Creating a new normal

This post was originally posted on our wordpress site. Enjoy!

I’m big on doing “the little things right” – pulling the shower curtain closed so it can dry properly, closing lids of containers after I use them, turning off the lights when I’m not in a room… and more!  My mind is often organized as one giant checklist that I like to periodically refer to.  That’s the way I am.  I am forever thinking about the little details.  But not everyone is wired that way.  Many people simple don’t connect leaving a room with turning off the lights.  It’s just something that doesn’t enter their minds as they go about their daily life and that makes it hard to change.  As someone who likes the “little things” done, sometimes the best way to encourage people to change is to create a new normal.

Raw Sugar Bowl by Ayelie via Flickr (http://www.flickr.com/photos/ayelie/441101223/)

When I started at my current job, the sugar jar was always left open.  I am not sure why.  To me, an open communal jar of sugar evokes images of all sorts of nasty things falling into the jar, getting mixed in with my sugar, and ahhhhhh… But I’m anal like that!  There are good reasons to keep the sugar jar closed though: (1) the sink is right beside it, and you wouldn’t want water from dirty dishes getting washed to splash into the sugar (2) there’s often baking set out in the kitchen, so there are usually crumbs on the counter which could attract bugs – an open jar of sugar is prime bug food!  So how to change the situation?

At other work places I’ve been to, people will often leave notes.  “Clean up after yourselves!”  “Remove food from fridge after one week!”

But it’s been shown that notes and signs decrease in impact after each viewing.  Plus, it’s kind of passive aggressive…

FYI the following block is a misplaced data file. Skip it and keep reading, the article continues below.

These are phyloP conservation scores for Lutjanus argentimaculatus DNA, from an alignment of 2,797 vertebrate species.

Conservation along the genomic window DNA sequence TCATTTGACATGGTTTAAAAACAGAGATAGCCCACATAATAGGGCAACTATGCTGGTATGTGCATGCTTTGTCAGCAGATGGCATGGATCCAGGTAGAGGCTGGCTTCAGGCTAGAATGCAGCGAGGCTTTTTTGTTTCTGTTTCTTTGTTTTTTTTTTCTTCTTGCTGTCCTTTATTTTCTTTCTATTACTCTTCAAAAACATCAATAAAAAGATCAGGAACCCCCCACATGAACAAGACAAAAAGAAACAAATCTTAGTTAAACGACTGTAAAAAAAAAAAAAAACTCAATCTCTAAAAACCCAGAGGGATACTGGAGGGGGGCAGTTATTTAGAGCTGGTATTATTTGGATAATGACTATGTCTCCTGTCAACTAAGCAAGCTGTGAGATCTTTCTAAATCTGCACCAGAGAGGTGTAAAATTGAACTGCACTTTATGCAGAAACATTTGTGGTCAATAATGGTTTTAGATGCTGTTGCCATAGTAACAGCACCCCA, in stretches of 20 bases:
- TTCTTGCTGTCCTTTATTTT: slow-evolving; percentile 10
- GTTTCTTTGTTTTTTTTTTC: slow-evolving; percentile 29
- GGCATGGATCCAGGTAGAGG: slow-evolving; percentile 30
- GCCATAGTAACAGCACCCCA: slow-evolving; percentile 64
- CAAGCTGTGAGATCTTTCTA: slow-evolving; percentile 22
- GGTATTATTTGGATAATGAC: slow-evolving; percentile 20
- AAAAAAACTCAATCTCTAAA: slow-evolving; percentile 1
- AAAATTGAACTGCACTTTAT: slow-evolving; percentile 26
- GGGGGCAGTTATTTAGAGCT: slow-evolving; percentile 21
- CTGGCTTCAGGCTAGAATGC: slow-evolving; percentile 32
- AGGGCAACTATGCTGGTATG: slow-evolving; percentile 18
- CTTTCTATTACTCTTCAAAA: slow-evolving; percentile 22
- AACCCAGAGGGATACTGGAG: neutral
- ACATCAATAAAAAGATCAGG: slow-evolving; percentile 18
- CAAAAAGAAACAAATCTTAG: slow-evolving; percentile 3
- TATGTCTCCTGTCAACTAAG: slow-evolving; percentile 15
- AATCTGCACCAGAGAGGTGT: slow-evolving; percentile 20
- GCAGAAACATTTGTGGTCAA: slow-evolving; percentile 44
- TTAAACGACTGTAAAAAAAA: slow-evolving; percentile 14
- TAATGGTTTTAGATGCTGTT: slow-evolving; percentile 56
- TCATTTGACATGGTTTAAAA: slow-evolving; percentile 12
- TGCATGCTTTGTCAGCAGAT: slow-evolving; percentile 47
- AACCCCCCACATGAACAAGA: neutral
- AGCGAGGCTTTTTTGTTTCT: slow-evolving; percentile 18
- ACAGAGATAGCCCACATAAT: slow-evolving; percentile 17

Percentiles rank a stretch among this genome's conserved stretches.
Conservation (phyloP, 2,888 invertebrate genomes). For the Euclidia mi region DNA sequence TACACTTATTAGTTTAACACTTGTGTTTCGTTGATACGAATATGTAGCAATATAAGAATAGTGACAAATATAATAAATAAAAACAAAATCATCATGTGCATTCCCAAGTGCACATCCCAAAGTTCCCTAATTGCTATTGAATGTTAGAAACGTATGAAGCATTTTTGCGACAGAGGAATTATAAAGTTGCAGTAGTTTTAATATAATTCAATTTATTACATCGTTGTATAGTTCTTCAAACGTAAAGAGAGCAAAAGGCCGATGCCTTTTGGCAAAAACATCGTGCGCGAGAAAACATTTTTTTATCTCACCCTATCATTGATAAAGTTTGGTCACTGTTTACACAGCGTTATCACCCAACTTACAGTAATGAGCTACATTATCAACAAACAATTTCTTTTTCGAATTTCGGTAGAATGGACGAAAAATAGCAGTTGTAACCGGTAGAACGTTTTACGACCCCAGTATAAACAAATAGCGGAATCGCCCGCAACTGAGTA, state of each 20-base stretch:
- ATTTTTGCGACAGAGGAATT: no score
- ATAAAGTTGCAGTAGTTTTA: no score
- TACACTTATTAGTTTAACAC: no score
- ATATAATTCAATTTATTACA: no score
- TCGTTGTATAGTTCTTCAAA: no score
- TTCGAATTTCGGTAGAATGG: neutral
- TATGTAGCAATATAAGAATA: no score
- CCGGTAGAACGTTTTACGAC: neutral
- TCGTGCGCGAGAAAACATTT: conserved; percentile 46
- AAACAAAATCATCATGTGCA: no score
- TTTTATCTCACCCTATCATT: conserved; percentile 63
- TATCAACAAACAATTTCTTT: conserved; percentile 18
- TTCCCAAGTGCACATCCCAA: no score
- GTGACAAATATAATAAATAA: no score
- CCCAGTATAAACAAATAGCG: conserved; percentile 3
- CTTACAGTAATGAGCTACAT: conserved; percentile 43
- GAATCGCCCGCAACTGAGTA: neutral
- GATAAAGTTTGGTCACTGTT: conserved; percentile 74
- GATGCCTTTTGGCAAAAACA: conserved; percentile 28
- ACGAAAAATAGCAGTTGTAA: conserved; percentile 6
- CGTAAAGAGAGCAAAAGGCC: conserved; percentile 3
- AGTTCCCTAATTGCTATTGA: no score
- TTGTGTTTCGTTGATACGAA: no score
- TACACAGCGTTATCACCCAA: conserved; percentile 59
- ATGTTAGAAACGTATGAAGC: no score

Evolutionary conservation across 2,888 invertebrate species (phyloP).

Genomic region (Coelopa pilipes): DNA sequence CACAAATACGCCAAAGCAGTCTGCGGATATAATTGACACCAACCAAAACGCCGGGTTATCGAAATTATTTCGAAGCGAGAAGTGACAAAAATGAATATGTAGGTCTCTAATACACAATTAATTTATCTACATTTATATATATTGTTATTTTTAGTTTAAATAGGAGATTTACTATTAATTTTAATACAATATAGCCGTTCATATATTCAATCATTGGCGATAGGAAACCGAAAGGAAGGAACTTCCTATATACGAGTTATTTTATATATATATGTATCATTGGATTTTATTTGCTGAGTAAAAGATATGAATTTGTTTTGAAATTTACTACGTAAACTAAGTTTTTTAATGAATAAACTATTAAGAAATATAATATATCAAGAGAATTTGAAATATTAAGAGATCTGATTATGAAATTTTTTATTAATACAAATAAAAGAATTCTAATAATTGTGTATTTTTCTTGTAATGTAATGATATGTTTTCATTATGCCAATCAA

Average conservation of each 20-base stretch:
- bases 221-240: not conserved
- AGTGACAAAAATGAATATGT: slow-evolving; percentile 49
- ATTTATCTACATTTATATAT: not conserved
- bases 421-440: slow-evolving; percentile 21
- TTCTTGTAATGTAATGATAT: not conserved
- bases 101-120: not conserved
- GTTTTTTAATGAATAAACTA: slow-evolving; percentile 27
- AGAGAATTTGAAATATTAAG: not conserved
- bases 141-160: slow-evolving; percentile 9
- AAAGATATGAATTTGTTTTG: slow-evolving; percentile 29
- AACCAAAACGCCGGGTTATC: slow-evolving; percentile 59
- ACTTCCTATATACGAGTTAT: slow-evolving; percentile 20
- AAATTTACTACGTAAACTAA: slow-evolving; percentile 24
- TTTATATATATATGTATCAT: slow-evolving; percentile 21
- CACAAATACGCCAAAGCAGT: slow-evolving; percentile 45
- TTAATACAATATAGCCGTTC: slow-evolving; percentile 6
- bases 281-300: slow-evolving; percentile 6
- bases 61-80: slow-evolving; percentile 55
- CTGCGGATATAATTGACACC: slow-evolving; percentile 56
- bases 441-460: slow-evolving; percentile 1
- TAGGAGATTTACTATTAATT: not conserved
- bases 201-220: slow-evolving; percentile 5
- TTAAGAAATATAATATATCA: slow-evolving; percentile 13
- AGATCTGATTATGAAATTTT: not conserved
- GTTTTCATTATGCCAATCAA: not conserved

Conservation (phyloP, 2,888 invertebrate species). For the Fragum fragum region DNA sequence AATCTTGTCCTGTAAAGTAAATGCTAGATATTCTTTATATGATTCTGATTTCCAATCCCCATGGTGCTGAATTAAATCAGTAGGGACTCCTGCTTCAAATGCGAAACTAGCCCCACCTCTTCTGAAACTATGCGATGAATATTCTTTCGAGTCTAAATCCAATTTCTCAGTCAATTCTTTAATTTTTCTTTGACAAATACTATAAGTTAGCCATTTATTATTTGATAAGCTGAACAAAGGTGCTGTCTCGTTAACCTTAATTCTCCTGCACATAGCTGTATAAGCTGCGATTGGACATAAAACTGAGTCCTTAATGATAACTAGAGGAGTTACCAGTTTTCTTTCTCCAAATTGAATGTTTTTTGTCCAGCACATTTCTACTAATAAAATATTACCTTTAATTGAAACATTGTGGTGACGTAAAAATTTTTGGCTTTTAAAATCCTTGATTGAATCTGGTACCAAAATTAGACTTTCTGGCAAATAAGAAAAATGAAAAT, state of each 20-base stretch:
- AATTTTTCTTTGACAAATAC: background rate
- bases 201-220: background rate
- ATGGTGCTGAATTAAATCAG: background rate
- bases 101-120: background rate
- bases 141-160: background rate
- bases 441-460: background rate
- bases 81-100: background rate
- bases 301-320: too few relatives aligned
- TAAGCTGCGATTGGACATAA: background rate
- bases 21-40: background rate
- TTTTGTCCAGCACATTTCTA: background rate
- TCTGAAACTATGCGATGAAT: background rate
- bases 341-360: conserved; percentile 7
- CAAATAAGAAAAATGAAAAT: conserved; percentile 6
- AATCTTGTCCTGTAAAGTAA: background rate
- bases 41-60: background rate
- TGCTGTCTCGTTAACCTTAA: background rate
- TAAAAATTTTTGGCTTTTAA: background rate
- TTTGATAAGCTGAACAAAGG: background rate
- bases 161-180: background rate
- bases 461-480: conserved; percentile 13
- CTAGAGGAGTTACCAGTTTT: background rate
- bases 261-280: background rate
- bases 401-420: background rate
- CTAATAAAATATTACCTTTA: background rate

Instead, I decided to close the sugar jar each time I was in the kitchen, even if I was not using the sugar.  By closing the sugar jar whenever I saw it, I ensured that when other people came to use the sugar jar, they would find it closed.  So if they wanted to use it, they had to open it.  After a week or two, I noticed that the sugar jar started being closed when I passed by the kitchen.  After three months, I never found the sugar jar left opened.

What happened?

I don’t have a scientific explanation.  I would speculate that by setting a new standard for what was “normal” – in this case, the state of the sugar jar as closed rather than open – people became more reluctant to leave it in an abnormal state.  By forcing them to open the jar, it also drew attention to the closed state of jar when they found it.  Afterward, perhaps they felt guilty or perhaps they were just instinctively reacting to the environment.  Either way, it works!

Posted in: Life Hacks, Philosophy

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13 Comments

  1. Modest Money says:

    Interesting that OCD can be contagious lol. Here’s a webpage you’ll probably like:
    http://www.buzzfeed.com/samir/things-that-will-drive-your-ocd-self-insane